Big Tex, giant patriarch of the State Fair of Texas, is no more.
He has ceased to be. Bereft of life, he rests in peace. He has kicked the bucket, hopped the twig, bit the dust, snuffed it, breathed his last, and gone to meet the great fried Twinkie in the sky.
And as sad as it is that such a great and prominent figure of so many Texans' childhoods is gone, and as utterly devastated as we here at Mojo are, it's important to take a moment and remember all the fond memories we have of the large cowboy, and perhaps chuckle at the morbid hilarity thinking of all the small children running in terror from the sight of his burning form as he beckoned, engulfed in billowing flames, appearing very much like some hellish demon, and greeted them warmly, "Welcome to the State Fair of Texas."
Our ever vigilant leader Mike suggested we make a quip about how, at the moment of his fiery death, he hoped Big Tex didn't look like your latest marketing campaign. I think that's in bad taste. (But if it did, give us a call!) Big Tex on fire is a fantastic marketing campaign. We all want to go visit him and pay our respects, perhaps lay flowers or fried butter at his charred wire frame feet. If this doesn't pack people into the state fair, nothing will. Even if they rebuilt him, the old Tex of my childhood is gone. Twenty years from now when people ask, "Where were you when Big Tex burned?" I will know exactly where I was. And it's fitting with the times. The loss of Big Tex is a loss of innocence, and though our nation has been cynical for a decade, maybe the fire is Big Tex catching up.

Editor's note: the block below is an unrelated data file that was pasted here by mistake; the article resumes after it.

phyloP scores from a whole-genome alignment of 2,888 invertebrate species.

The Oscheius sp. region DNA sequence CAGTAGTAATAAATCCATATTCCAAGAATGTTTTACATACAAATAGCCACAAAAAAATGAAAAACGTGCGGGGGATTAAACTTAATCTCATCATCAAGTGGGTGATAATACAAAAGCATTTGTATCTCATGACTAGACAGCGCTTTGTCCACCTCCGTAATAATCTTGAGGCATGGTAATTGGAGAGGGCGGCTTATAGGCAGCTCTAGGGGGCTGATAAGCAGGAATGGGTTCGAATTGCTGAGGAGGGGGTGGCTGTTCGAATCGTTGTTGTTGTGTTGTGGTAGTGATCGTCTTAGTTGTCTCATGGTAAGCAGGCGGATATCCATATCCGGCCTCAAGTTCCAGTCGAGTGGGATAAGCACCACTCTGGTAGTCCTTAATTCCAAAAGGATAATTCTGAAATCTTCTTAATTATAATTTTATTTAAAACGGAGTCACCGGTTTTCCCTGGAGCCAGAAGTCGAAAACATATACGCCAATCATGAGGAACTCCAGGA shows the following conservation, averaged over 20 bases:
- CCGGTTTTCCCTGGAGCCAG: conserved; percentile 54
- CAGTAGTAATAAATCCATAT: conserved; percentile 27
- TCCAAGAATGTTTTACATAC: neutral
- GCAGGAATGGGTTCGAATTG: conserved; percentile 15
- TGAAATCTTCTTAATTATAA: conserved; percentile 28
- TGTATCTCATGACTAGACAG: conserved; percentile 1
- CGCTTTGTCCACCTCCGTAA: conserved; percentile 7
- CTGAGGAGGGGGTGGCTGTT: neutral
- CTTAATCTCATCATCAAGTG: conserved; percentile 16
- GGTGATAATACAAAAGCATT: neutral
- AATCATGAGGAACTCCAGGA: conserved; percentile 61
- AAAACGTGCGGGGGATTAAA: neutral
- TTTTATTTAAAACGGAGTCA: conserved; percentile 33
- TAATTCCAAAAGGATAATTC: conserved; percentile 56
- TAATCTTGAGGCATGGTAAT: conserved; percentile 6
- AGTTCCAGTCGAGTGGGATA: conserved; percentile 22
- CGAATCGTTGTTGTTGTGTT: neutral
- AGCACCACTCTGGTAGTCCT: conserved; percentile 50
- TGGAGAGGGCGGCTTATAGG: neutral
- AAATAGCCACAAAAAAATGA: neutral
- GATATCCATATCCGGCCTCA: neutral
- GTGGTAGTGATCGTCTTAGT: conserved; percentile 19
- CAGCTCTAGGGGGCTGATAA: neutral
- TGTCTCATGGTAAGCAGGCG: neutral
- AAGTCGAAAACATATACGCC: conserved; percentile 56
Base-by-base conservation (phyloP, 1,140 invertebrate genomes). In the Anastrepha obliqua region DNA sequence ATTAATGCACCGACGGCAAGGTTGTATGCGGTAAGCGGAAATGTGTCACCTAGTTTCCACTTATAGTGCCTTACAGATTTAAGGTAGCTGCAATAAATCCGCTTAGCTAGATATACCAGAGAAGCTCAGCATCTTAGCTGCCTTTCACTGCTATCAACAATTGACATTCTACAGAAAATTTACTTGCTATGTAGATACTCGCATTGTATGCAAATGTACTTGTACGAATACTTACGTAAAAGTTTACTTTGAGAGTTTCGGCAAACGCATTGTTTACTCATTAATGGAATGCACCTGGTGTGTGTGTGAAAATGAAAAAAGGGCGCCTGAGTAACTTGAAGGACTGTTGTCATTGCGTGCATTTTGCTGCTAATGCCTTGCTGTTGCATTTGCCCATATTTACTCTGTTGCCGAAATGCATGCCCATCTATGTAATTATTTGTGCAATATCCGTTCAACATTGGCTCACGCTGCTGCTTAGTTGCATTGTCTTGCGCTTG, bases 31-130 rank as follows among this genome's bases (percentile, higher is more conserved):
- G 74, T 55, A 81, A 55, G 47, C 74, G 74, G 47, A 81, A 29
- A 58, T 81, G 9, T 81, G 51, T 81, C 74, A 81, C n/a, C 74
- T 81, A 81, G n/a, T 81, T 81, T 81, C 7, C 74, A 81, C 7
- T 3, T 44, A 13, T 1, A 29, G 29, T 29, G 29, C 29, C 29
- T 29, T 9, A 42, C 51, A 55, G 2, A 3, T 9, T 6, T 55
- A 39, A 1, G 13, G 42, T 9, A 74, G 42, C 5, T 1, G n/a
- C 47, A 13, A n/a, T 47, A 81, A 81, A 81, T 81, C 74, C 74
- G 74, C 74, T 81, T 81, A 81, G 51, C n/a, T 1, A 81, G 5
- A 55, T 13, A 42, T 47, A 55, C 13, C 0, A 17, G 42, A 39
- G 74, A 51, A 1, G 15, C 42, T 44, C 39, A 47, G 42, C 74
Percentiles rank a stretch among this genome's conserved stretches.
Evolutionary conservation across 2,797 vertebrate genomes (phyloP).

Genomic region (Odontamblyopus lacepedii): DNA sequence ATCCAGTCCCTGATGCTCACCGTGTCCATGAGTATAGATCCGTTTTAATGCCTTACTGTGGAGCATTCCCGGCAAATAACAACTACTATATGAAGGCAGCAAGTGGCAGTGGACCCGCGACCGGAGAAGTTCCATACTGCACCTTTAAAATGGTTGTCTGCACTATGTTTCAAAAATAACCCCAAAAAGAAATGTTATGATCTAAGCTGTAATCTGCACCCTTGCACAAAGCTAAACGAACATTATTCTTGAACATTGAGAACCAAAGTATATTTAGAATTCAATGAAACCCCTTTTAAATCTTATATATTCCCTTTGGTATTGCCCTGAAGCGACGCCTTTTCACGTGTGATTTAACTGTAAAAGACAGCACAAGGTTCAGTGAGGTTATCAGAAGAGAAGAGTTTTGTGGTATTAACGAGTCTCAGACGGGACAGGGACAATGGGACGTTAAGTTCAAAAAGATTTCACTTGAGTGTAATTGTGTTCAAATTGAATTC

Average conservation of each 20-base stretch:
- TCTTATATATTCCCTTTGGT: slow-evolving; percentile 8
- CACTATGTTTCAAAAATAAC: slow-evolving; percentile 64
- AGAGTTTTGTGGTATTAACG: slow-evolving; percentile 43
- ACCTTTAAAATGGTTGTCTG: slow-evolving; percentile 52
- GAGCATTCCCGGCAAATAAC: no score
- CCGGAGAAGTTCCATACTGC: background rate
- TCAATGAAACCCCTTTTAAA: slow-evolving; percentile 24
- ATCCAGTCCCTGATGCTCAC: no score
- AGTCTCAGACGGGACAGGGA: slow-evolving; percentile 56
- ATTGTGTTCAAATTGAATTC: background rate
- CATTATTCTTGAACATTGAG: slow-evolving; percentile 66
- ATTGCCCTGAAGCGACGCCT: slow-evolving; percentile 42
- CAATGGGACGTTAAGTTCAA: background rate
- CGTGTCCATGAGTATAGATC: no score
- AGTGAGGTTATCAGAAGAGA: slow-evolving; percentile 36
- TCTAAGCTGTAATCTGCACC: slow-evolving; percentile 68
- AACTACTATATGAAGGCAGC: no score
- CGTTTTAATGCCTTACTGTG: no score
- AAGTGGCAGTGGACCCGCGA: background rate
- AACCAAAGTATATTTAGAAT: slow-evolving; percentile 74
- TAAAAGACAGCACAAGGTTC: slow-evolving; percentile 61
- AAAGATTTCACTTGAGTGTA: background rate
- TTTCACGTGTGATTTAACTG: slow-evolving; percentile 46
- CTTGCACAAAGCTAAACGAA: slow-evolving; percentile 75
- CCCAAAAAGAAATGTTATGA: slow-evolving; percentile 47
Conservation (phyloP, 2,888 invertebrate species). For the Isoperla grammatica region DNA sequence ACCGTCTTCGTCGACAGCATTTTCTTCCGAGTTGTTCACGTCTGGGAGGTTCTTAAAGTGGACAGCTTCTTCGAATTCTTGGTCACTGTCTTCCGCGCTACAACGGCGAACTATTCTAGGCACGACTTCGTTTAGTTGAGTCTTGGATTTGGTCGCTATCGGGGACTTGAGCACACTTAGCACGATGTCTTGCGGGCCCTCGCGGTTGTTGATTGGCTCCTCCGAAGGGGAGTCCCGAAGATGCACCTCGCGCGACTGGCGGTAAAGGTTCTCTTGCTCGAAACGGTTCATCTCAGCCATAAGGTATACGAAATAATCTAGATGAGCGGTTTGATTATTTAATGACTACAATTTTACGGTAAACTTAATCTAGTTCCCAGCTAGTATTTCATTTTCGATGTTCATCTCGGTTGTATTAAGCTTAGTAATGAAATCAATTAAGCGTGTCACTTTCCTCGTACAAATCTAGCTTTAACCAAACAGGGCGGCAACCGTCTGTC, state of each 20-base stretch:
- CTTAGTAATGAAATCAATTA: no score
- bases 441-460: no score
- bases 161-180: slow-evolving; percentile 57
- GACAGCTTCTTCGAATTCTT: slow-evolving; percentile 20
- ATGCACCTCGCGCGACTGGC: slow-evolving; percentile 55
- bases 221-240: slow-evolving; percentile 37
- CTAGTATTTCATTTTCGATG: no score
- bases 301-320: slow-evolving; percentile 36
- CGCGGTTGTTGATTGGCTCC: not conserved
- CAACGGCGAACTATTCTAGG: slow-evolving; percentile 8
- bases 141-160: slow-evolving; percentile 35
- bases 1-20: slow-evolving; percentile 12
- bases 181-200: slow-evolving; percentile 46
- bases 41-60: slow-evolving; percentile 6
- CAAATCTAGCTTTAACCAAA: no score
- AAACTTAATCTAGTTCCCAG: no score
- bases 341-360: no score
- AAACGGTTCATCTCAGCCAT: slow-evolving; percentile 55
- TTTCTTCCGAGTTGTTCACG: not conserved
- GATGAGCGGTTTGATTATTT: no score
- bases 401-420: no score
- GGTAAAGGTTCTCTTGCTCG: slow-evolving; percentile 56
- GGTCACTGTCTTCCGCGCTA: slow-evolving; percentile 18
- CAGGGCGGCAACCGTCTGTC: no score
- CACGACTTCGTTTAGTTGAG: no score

We should celebrate Tex with a candlelight vigil. He would have done the same for us.